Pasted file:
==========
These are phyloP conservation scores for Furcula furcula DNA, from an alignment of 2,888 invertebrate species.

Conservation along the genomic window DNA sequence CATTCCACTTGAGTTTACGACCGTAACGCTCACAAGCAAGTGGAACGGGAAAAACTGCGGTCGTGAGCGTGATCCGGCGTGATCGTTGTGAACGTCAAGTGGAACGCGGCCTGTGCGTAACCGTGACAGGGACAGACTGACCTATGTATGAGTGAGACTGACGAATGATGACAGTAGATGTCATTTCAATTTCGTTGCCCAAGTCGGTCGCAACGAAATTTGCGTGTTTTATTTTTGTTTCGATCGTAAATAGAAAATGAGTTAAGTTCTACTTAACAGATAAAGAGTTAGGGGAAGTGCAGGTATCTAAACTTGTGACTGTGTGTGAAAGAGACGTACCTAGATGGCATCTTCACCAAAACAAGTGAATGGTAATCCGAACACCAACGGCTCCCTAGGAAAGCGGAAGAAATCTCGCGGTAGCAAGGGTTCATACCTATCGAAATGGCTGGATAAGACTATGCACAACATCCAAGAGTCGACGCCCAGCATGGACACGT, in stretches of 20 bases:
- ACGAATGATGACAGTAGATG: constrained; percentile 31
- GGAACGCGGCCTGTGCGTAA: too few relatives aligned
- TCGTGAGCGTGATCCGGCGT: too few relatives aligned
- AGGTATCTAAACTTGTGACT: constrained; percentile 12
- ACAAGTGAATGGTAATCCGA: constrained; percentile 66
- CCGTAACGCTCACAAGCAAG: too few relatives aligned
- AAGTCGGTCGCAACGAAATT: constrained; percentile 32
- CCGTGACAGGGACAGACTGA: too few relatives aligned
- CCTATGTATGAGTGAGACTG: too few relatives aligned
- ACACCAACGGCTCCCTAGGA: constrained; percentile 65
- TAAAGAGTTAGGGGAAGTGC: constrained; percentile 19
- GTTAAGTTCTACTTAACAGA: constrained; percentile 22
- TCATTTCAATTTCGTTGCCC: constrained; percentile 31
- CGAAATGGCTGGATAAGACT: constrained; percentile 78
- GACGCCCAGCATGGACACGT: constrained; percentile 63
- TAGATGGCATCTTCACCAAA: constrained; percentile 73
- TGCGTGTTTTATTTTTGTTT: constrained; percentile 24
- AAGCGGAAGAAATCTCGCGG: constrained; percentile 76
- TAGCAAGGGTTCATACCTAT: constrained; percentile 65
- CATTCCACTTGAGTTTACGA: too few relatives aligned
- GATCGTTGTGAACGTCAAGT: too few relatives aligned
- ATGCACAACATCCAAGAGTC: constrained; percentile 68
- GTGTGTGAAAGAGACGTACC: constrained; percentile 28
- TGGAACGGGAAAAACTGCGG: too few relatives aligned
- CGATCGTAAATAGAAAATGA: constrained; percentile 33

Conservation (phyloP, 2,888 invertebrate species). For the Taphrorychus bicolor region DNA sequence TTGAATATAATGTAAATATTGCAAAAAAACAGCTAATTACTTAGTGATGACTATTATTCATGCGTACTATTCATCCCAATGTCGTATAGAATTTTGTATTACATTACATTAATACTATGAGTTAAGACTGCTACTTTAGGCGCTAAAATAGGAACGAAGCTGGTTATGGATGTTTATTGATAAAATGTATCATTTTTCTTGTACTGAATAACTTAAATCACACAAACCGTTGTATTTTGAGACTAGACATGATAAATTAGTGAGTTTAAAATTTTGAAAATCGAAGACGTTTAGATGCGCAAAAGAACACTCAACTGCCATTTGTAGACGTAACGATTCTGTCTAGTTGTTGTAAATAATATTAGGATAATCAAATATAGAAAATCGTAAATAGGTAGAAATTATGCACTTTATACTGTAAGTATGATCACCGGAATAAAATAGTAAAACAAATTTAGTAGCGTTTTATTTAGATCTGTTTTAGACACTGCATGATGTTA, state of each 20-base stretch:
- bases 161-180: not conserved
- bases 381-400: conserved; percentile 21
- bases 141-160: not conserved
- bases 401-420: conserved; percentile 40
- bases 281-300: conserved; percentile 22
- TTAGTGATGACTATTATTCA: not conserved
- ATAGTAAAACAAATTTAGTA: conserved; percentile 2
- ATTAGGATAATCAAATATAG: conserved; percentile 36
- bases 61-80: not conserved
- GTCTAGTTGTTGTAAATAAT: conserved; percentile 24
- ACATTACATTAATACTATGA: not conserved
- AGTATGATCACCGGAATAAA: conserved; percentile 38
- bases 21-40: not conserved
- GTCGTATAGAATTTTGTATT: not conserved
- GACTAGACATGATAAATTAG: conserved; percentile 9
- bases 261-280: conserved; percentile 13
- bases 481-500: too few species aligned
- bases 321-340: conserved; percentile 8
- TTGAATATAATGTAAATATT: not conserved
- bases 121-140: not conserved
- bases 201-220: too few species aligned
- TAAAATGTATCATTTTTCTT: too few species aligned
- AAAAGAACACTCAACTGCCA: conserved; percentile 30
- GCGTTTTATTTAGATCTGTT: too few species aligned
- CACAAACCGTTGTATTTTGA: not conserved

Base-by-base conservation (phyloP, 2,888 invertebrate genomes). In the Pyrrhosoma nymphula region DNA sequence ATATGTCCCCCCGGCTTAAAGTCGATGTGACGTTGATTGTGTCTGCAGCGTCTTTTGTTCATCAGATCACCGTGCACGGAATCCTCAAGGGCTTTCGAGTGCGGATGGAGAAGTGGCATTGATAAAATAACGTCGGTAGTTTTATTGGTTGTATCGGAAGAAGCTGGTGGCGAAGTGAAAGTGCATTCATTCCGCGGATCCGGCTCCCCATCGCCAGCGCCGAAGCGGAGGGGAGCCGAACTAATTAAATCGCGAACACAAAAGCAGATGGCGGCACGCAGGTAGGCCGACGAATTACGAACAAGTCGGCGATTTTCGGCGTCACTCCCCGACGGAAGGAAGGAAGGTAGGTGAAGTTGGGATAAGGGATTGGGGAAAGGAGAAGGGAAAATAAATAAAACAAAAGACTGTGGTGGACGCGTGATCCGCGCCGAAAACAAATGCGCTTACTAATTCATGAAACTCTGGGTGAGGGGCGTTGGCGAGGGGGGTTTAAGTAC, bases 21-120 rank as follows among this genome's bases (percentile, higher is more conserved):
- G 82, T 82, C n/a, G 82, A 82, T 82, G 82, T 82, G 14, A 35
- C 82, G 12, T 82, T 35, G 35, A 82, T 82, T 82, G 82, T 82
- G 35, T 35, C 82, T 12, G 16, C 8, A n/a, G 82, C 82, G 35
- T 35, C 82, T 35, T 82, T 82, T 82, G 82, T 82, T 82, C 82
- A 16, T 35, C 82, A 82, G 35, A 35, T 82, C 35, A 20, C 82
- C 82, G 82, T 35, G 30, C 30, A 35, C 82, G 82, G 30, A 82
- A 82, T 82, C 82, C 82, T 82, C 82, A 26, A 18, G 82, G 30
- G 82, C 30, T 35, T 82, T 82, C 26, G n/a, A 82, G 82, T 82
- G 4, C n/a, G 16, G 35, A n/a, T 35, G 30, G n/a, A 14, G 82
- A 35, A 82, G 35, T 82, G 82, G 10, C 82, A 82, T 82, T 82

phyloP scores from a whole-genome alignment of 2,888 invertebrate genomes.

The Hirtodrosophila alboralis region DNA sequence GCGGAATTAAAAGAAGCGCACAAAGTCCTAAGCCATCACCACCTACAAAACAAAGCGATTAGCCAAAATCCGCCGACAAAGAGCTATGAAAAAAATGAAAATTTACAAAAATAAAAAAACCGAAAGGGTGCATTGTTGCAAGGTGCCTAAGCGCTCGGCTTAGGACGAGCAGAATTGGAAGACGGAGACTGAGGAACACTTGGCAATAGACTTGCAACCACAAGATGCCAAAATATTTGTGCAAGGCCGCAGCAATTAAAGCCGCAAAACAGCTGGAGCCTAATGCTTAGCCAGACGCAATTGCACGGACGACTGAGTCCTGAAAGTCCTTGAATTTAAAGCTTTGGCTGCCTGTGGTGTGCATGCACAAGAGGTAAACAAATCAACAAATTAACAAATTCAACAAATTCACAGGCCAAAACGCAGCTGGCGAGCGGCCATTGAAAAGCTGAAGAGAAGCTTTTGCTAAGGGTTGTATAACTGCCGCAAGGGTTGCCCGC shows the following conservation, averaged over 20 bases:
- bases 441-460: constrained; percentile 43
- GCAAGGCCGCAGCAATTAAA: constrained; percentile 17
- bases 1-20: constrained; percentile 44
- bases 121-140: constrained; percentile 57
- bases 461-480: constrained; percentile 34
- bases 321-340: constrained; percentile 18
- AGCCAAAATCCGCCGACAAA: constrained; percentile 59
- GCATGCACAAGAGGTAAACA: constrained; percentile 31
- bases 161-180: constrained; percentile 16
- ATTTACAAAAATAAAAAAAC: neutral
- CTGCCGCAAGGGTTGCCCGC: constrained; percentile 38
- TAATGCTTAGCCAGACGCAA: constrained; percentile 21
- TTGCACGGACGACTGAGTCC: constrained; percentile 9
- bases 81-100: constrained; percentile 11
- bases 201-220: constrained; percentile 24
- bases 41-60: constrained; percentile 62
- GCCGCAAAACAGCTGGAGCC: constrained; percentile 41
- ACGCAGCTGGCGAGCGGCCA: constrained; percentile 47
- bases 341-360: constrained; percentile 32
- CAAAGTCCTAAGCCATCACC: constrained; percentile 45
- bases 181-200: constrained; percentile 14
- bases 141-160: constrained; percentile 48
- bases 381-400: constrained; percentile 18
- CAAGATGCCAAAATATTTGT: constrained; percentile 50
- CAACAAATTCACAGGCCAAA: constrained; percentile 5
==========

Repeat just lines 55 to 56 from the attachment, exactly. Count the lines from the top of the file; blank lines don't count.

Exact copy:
- G 82, T 82, C n/a, G 82, A 82, T 82, G 82, T 82, G 14, A 35
- C 82, G 12, T 82, T 35, G 35, A 82, T 82, T 82, G 82, T 82